Today’s message is excerpted from a letter on Corpus Christi Sunday by the Archbishop of Edinburgh and St. Andrews in Scotland to his flock. I invite you to read it and reflect upon it.
My Dear Brothers and Sisters in Christ,
I thought it would be helpful to write to you, especially on this day, to recall the central importance of the Sunday Eucharist as the very summit of the life of the local church.
It is true that many people think of Sunday as just part of the weekend, a welcome break from the usual routine, and perhaps a day for family, or sporting activities and so on. Naturally, it’s good to relax and make time for these things; but our culture has largely forgotten that Sunday is a weekly holiday because of its meaning as the Christian holy day.
God commanded his Chosen People to refrain from ordinary work for one day at the end the week. That “Sabbath,” now our Saturday, reminded them that life has a higher goal than physical survival or financial gain. True fulfilment lies in relationship with our Creator, and our hearts will always be restless until they rest in Him. So, the working week ended with everyone gathering in God’s presence to offer sacrifices from the fruits of their labors and to receive renewed blessings through the hands of his priests. That weekly day of rest was an earthly reflection of God’s own eternal restfulness. It was a constant commemoration of the Covenant between God and his people, and also looked forward to a time when they would enter into his heavenly peace through the coming of the Messiah.
As Christians we believe that we have found the Messiah. God has visited His people in the person of Jesus Christ, for He is God made flesh and blood. He is the at the center of everything and everything finds its true meaning and purpose in Him. That eternal Day of peace and glory— the triumph of all that is good and just and holy, which the prophets all longed for—has already begun. It began on the first Easter Sunday when Jesus rose from the dead after offering his life in atonement for our sins on the cross. This is why Sunday, which is actually the first day of week, is now our Christian Sabbath, more properly called “The Lord’s Day.”
St. John Paul II wrote a wonderful letter to the whole Church on the importance of this day, in which he said that every Sunday “is Easter which returns week by week, celebrating Christ’s victory over sin and death … It is the day which recalls in grateful adoration the world’s first day and looks forward in active hope to the last day, when Christ will come in glory and all things will be made new.” (Dies Domini, 1) And so, every seven days the Church celebrates the Easter mystery. This is a tradition going back to the Apostles, taking its origin from the actual day of Christ’s Resurrection – a day thus appropriately designated ‘the Lord’s Day’.
When we gather for Mass on Sunday it is a foretaste of heaven. Because Jesus is truly present on our altar, all the angels and saints gather with us for the feast, too). Every Mass is actually that one same sacrifice offered throughout time and space. It is only this great Sacrifice that enables us to live authentically holy lives. It is only this Blessed Sacrament of his Body and Blood that empowers us to do real and lasting good in the world. Jesus Himself said that it is only if we are joined to Him in the Eucharist that we can hope to be saved for eternal life (cf. John 6:53).
We belong to the Church because we belong to Jesus, and we can only belong fully to Jesus by being members of His Church. We are only fully members of Christ and his Church when we faithfully join ourselves to the offering of his Sacrifice in the Mass every Sunday. It is this and this alone that makes us a community and binds us together as one family in the Church.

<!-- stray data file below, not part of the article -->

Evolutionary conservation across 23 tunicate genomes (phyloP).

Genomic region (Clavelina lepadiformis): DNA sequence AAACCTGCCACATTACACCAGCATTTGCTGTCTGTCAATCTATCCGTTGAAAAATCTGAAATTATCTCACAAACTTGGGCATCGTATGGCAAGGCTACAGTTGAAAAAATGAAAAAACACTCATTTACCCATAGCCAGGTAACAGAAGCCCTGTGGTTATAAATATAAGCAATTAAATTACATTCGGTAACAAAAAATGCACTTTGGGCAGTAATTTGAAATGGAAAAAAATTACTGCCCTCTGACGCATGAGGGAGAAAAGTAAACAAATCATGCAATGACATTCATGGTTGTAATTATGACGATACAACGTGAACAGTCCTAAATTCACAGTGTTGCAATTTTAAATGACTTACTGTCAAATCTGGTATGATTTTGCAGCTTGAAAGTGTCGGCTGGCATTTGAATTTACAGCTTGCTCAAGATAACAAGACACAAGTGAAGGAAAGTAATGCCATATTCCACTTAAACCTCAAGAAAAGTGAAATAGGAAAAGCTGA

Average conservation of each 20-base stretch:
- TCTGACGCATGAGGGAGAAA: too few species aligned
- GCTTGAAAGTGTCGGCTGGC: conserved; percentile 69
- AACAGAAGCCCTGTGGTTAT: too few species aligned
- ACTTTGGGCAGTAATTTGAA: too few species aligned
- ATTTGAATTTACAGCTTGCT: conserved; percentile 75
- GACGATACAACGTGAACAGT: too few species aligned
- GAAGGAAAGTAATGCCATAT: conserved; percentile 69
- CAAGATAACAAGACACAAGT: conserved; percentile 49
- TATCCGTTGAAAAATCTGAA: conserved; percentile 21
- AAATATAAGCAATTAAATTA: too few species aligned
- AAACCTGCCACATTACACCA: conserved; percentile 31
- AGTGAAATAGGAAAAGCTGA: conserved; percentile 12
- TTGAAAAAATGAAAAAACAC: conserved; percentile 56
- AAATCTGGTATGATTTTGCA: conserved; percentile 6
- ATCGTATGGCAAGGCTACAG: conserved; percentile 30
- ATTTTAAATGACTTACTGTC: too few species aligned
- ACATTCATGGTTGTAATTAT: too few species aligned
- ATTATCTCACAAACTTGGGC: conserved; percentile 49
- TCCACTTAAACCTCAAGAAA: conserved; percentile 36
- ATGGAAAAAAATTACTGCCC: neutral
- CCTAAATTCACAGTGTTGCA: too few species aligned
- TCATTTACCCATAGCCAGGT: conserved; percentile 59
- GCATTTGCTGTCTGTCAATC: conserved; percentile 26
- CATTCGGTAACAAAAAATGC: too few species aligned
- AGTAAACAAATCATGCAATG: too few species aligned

If we cut ourselves off from this mystery of grace, we not only cut ourselves off from Him but from one another, too. The community of God’s people is impoverished by your absence. Of course, there can be unavoidable circumstances that prevent our coming to Mass; illness or caring for a sick child, for example; travelling abroad, too, although in these days of the internet we ought to be able to plan ahead. But under normal circumstances, attending Mass on Sunday is a solemn and binding obligation. If we deliberately fail in this matter, it is a grave sin and we must go to Confession before receiving Communion again (CCC # 2181).
So, I would like you to ask yourself today: “Is Jesus Christ, in the Sacrifice of the Mass, my priority every Sunday, or do other commitments take precedence sometimes?” Coming to Mass only every other week, or occasionally, is not the same as being faithful to his New Covenant. We cannot treat our Savior as one option among others for us to shuffle at our convenience. Dear parents, you naturally want your children to achieve their full potential and find lasting happiness. There’s no better thing you can do for them than to bring them to meet the living Lord Jesus at Mass every week. If you teach them like this to seek the Kingdom of God first, you can be sure He will bless them in all the other ways that you hope for (cf. Matt. 6:33). I know it isn’t always easy in our secularized world. It may mean making sacrifices and standing up for your faith among friends or within families. But remember, Jesus already sacrificed everything for us, because He did not want anyone to be lost. At many times in the past, people have died for the Mass and, even today, in some parts of the world our fellow Catholics risk their lives in order to get to Mass, because they believe that True Life depends on it. And they are right! Christ is our life and the Mass is our lifeline. I therefore urge you to make the choice to attend Sunday Mass, to make it a priority, and to bring others with you.
Yours sincerely in Christ,
Archbishop of St Andrews & Edinburgh